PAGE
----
Tuna over-fished across the globe at unprecedented rates — scientists say it’s unsustainable

Humans are fishing more tuna from the ocean than ever before, and we’re venturing further than ever into open ocean to do so, but the rate at which industrial tuna fishing is increasing is unsustainable, according to a recent study published in the journal Fisheries Research.

Demand for tuna and similar species is at an all-time high. 2014 was a year of record reported landings of 7.7 million tonnes, which has since leveled off to around 7.5 million per year since.

These catch numbers reflect a 1,000 percent increase in the amount of tuna being caught today as compared to 60 years ago, and many scientists believe that these fishing practices are unsustainable.

To put that in perspective, consider just how much tuna fishing has expanded in the Pacific Ocean alone in recent decades. Pacific Ocean tuna fisheries have consistently dominated the global tuna fishing industry, accounting for about 67 percent of all catches in the past 60 years, but in 2016 alone, Pacific Ocean catches accounted for 74 percent of global catches.

Pacific Ocean tuna catches in 1950 yielded about 310,000 tonnes, and that number increased to 4.1. million tonnes in 2016. In addition, Atlantic Ocean tuna catches increased from 38,000 tonnes in 1950 to approximately 840,000 tonnes, the equivalent of 20 percent of global catch, by the mid-1990s (however, Atlantic Ocean tuna catch has diminished since and accounts for closer to 12 percent of global catch today).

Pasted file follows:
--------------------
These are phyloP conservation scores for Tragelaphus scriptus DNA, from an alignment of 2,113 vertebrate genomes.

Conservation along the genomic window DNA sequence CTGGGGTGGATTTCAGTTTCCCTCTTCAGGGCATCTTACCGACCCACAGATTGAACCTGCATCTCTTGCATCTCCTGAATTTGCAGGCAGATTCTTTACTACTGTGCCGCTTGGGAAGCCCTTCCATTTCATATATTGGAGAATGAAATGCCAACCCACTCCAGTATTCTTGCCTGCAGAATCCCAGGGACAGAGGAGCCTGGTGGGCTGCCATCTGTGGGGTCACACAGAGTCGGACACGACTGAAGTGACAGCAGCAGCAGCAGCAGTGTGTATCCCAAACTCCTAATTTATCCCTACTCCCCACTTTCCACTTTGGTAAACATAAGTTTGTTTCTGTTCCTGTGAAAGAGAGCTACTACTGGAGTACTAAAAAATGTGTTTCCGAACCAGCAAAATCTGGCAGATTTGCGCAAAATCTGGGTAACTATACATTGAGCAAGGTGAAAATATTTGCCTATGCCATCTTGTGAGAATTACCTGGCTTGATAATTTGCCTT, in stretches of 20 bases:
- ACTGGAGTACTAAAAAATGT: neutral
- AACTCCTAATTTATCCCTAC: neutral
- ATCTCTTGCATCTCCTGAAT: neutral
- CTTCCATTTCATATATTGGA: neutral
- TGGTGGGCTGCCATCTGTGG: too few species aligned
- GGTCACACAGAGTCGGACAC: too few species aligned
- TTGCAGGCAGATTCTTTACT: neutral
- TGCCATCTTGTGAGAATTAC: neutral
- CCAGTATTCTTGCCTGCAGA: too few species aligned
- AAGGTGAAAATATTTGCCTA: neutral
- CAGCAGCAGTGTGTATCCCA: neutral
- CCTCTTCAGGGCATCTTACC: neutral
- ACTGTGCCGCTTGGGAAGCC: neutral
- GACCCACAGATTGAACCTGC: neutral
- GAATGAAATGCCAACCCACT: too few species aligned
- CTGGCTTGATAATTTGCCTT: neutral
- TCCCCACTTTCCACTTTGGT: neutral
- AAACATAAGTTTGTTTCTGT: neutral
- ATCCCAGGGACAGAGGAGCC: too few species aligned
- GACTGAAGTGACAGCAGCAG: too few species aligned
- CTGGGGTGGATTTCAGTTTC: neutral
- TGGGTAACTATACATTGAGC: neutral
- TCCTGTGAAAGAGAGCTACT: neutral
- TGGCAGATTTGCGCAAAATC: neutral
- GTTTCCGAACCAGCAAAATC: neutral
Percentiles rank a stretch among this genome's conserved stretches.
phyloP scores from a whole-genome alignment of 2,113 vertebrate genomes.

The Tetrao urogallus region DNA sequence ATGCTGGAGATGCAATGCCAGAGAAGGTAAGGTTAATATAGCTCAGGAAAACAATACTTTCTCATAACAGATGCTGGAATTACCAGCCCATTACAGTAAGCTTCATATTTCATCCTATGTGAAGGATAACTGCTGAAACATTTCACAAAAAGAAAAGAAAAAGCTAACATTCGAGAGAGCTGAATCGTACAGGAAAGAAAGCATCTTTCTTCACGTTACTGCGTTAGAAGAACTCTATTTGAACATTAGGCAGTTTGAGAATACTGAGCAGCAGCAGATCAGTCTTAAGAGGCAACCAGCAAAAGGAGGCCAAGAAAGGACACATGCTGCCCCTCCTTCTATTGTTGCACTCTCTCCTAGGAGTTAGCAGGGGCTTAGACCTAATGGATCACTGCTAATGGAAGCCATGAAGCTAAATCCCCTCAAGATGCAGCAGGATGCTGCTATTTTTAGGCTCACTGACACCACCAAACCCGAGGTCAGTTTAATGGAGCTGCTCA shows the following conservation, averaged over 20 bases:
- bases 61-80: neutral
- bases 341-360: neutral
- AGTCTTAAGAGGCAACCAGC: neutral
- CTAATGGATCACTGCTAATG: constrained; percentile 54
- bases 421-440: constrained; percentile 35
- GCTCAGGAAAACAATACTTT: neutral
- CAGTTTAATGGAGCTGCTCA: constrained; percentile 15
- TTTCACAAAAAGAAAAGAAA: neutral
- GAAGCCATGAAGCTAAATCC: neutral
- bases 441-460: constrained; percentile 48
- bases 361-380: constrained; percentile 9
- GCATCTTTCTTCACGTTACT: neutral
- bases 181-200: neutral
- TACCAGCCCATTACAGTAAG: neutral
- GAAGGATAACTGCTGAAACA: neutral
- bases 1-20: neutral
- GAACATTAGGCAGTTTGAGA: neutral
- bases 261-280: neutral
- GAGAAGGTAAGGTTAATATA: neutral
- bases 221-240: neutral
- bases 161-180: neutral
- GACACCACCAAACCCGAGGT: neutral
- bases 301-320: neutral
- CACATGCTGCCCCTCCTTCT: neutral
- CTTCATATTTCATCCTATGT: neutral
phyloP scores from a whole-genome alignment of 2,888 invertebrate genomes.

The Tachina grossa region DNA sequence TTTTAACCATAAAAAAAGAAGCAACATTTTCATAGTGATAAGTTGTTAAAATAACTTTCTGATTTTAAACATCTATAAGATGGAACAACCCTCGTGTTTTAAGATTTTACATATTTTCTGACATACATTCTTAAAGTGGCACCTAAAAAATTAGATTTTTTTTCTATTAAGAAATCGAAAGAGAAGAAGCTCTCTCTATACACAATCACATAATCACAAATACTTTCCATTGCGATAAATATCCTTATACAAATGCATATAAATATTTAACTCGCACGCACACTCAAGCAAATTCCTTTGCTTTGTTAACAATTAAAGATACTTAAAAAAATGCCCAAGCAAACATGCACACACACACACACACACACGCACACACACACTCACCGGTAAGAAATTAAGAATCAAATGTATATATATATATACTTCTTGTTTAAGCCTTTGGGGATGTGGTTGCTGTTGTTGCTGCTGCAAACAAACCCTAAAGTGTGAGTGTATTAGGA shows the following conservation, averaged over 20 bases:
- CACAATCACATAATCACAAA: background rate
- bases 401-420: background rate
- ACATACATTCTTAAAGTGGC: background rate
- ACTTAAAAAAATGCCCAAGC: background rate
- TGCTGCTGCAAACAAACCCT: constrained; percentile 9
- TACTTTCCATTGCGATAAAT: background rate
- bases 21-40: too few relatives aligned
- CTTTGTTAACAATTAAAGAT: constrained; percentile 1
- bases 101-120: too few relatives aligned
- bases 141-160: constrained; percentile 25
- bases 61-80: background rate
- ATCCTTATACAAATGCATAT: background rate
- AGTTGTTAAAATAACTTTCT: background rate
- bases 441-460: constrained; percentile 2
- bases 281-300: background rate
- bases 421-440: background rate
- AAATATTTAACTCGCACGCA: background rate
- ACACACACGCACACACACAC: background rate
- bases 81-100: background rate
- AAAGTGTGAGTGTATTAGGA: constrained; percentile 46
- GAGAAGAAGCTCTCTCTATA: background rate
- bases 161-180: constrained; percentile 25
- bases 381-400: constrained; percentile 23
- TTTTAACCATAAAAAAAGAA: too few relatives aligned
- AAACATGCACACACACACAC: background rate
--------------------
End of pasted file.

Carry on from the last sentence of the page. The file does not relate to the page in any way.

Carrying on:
This study is the first to attempt to examine datasets across all ocean basins, and it analyzed 60 years of data around the fishing of large pelagic fish (i.e. those that inhabit the upper layers of the open ocean).

The study used data collected from the five Regional Fisheries Management Organizations (RFMOs) that are responsible for ensuring long-term sustainability of the stocks under their jurisdiction. All of them collect data and assess stock in their management area and set regulations on fishing activity for member countries.

Despite regulations, considerable over-fishing of high-seas fish stocks keeps occurring, and the RFMOs have had difficulty managing stocks and fisheries as well as protecting non-target species impacted by fishing fleets.

Industrial fishing, or large-scale fishing operations, has expanded rapidly in the past 60 years and now covers somewhere between 55 and 90 percent of the global oceans. According to the study, there are no longer any new fishing grounds for industrial fishing operations to try.

In the 1950s, the vast majority of tuna was being fished from the Eastern Pacific from the coastal regions along North and Central America, as well as around the Western Pacific Islands. Barely any of the global tuna catch was coming from the Atlantic and Indian oceans.

By the 1980s, tuna fisheries had expanded operations to be active in equatorial regions across the globe and even further into temperate regions in most ocean areas.

Today, tuna are being fished just about anywhere they swim, but the majority of the global catch is coming from tropical regions. Fisheries catches’ of tuna and other pelagic species have been ubiquitous across all tropical and subtropical regions of the world, but the majority catch has been caught in tropical areas.

Fishermen lift bluefin tunas from the water during the Almadraba tuna fishing season near the Barbate coast, Spain. A recent study revealed tuna is being over-fished across the globe. (Pablo Blazquez Dominguez/Getty Images)